Bluebonnets

No spring landscape series would be complete without a field of bluebonnets enhanced by some very narrow depth of field. It’s a “classic” shot and very simple to pull off. All you need is wide open aperture which provides very narrow DOF, a very fast shutter speed to stop the flower’s movement and a circular polarizer to saturate the beautiful colors.

Just a typical spring afternoon in the Texas Hill Country.

Field of Bluebonnets

Field of Bluebonnets – Llano, Texas
Copyright © 2010 Jeff Lynch Photography
Shot taken with a Canon EOS 5D Mark II set on aperture priority (Av) using an EF 70-200mm f/4L IS USM lens hand-held. The exposure was taken at 116mm, f/5 for 1/800th of a second at ISO 200 using a Singh-Ray LB warming polarizer filter. All post capture processing was done in Adobe’s Lightroom 3 Beta 2. Click on the image above for a larger version.

Pedernales Falls Duotone

Sometimes I miss the old days of shooting Kodak’s Pan-X, Plus-X and my favorite, Tri-X. In many ways, photography was much simpler back then but in others, much more complicated. Shooting successfully in B&W meant paying close attention to composition and exposure and this really sharpened your eye as a young photographer.

Before I get all nostalgic, it’s important to remember how many rolls of Tri-X turned to mush during “push processing” and how many sheets of 8″ x 10″ paper I wasted before I learned to dodge and burn using the enlarger. Don’t get me wrong. It was a great way to learn your craft but boy, was it expensive compared to working in “digital” today.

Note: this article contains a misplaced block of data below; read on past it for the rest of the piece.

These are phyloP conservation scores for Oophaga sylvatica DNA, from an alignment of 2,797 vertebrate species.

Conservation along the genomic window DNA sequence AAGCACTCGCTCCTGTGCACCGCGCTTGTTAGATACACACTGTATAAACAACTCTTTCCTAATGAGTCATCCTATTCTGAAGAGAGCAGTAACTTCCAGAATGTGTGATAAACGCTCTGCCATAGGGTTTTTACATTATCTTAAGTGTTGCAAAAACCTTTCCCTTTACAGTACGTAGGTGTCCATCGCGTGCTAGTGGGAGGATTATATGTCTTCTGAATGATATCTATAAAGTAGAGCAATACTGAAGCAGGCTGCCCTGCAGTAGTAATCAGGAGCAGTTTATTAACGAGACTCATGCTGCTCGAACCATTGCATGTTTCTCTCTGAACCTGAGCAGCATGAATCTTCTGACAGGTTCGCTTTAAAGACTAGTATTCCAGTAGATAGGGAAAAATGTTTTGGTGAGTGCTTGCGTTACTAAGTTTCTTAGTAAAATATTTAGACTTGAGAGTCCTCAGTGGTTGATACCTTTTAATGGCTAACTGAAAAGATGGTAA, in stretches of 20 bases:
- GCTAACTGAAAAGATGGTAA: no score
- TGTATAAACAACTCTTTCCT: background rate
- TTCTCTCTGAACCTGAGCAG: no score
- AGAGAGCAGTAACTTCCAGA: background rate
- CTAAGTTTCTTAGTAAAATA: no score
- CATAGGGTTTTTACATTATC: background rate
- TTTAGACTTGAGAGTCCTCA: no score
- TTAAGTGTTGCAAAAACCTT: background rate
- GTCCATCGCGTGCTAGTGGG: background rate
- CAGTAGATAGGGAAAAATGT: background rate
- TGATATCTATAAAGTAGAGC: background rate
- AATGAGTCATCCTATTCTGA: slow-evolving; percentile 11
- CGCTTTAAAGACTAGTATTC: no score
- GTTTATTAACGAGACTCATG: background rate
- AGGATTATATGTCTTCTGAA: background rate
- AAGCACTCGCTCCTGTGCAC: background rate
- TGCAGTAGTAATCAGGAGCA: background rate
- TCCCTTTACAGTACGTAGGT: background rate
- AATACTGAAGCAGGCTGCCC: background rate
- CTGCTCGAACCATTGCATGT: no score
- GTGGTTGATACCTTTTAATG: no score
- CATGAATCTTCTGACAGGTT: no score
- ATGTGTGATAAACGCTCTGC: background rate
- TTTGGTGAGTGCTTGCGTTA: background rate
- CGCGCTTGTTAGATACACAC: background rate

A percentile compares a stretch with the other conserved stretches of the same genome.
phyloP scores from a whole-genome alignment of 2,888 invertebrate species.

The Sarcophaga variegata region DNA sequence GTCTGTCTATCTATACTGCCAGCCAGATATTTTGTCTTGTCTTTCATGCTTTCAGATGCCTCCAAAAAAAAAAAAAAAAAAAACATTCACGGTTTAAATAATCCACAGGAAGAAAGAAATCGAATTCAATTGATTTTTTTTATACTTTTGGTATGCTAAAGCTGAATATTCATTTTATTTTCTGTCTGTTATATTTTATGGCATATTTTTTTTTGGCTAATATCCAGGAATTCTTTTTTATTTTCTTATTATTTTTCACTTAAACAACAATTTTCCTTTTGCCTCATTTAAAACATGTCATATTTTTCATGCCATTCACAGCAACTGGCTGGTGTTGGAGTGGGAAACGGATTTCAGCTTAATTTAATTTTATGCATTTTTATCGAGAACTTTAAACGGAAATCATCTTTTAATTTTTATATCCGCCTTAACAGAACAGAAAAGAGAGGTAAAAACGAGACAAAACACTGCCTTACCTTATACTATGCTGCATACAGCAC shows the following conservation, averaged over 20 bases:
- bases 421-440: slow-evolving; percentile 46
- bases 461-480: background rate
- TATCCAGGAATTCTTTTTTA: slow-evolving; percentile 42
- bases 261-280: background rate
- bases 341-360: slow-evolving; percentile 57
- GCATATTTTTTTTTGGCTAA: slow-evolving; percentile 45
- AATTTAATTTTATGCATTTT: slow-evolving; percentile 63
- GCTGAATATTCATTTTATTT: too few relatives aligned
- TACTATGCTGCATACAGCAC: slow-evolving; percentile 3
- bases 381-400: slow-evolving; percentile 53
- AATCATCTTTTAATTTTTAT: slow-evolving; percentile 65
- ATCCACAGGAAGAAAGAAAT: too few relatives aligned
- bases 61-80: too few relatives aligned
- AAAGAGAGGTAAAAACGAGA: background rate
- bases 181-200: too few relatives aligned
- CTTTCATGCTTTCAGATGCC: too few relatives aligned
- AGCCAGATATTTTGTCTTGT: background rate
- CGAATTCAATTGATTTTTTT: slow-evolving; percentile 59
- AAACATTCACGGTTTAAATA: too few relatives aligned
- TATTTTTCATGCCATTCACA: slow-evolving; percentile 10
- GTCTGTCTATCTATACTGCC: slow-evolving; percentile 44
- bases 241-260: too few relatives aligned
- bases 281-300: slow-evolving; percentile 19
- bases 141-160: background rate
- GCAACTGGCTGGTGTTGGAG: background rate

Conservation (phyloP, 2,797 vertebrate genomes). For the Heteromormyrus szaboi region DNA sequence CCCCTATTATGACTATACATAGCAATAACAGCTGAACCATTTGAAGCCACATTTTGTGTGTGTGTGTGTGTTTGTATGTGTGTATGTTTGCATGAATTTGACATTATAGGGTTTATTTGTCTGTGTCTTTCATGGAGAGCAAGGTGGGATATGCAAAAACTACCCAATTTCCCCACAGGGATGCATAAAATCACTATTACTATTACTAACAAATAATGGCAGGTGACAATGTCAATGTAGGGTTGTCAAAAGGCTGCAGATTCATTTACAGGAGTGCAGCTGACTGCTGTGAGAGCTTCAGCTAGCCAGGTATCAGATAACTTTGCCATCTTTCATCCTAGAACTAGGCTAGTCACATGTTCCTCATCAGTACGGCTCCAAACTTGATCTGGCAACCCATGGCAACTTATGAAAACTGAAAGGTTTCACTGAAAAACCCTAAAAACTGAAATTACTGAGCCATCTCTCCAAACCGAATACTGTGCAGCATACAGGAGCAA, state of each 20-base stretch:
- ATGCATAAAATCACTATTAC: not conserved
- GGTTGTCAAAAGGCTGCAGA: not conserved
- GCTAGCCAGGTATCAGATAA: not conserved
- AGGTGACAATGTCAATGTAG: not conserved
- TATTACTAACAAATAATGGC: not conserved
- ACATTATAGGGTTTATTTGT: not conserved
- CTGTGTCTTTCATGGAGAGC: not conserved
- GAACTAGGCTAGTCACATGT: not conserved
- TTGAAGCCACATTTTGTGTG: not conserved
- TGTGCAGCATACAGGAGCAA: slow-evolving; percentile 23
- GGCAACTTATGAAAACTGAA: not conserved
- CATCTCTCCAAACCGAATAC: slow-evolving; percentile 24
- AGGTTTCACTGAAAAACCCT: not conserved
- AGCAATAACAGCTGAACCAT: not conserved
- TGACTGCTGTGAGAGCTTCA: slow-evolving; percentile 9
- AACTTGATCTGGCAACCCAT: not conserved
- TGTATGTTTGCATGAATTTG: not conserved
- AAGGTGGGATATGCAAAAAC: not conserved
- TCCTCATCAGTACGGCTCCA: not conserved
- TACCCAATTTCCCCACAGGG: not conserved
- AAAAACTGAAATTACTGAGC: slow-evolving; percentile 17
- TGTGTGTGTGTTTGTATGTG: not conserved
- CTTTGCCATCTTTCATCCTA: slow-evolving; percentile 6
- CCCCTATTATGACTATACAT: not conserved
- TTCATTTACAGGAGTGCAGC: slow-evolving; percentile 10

Take this shot for example. Sepia toning in the 70′s took great skill, patience and a bit of luck. Today, converting a “fair” looking shot to B&W to add some drama and then creating a duotone takes all of 30 seconds in Adobe Lightroom. It’s great fun to experiment in Lightroom knowing that all edits are non-destructive and that you have infinite undo steps if you want to back-up and start over. And the cost of this experimentation is ZERO, NADA, Nothing. It’s free!

Pedernales Falls Duotone

Pedernales Falls Duotone – Johnson City, Texas
Copyright © 2010 Jeff Lynch Photography
Shot taken with a Canon EOS 5D Mark II set on aperture priority (Av) using an EF 17-40mm f/4L USM lens tripod mounted. The exposure was taken at 19mm, f/16 for 1/6th of a second at ISO 100 using a Singh-Ray LB Warming Polarizer and 3-Stop Graduated Neutral Density filter. All post capture processing (including the duotone conversion) was done in Adobe’s Lightroom 3 Beta 2. Click on the image above for a larger version.

Texas Rainforest

Gorman Falls in the Colorado Bend State Park near Lampasas, Texas is one of the most beautiful spots to photograph in the entire state. I never get tired of visiting this spot and spending hour after hour visually exploring what many have come to call the Texas Rainforest.

Texas Rainforest

Texas Rainforest – Bend, Texas
Copyright © 2010 Jeff Lynch Photography
Shot taken with a Canon EOS 5D Mark II set on aperture priority (Av) using an EF 24-105mm f/4L IS USM lens tripod mounted. The exposure was taken at 67mm, f/16 for 1/2 second at ISO 100 using a Singh-Ray LB warming polarizer filter. All post capture processing was done in Adobe’s Lightroom 3 Beta 2. Click on the image above for a larger version.

Red & Yellow

Here are some bright colors to help wake you up on a sleepy Monday morning. It’s not the same as a hot cup of coffee but it just might help your eyes focus a bit better.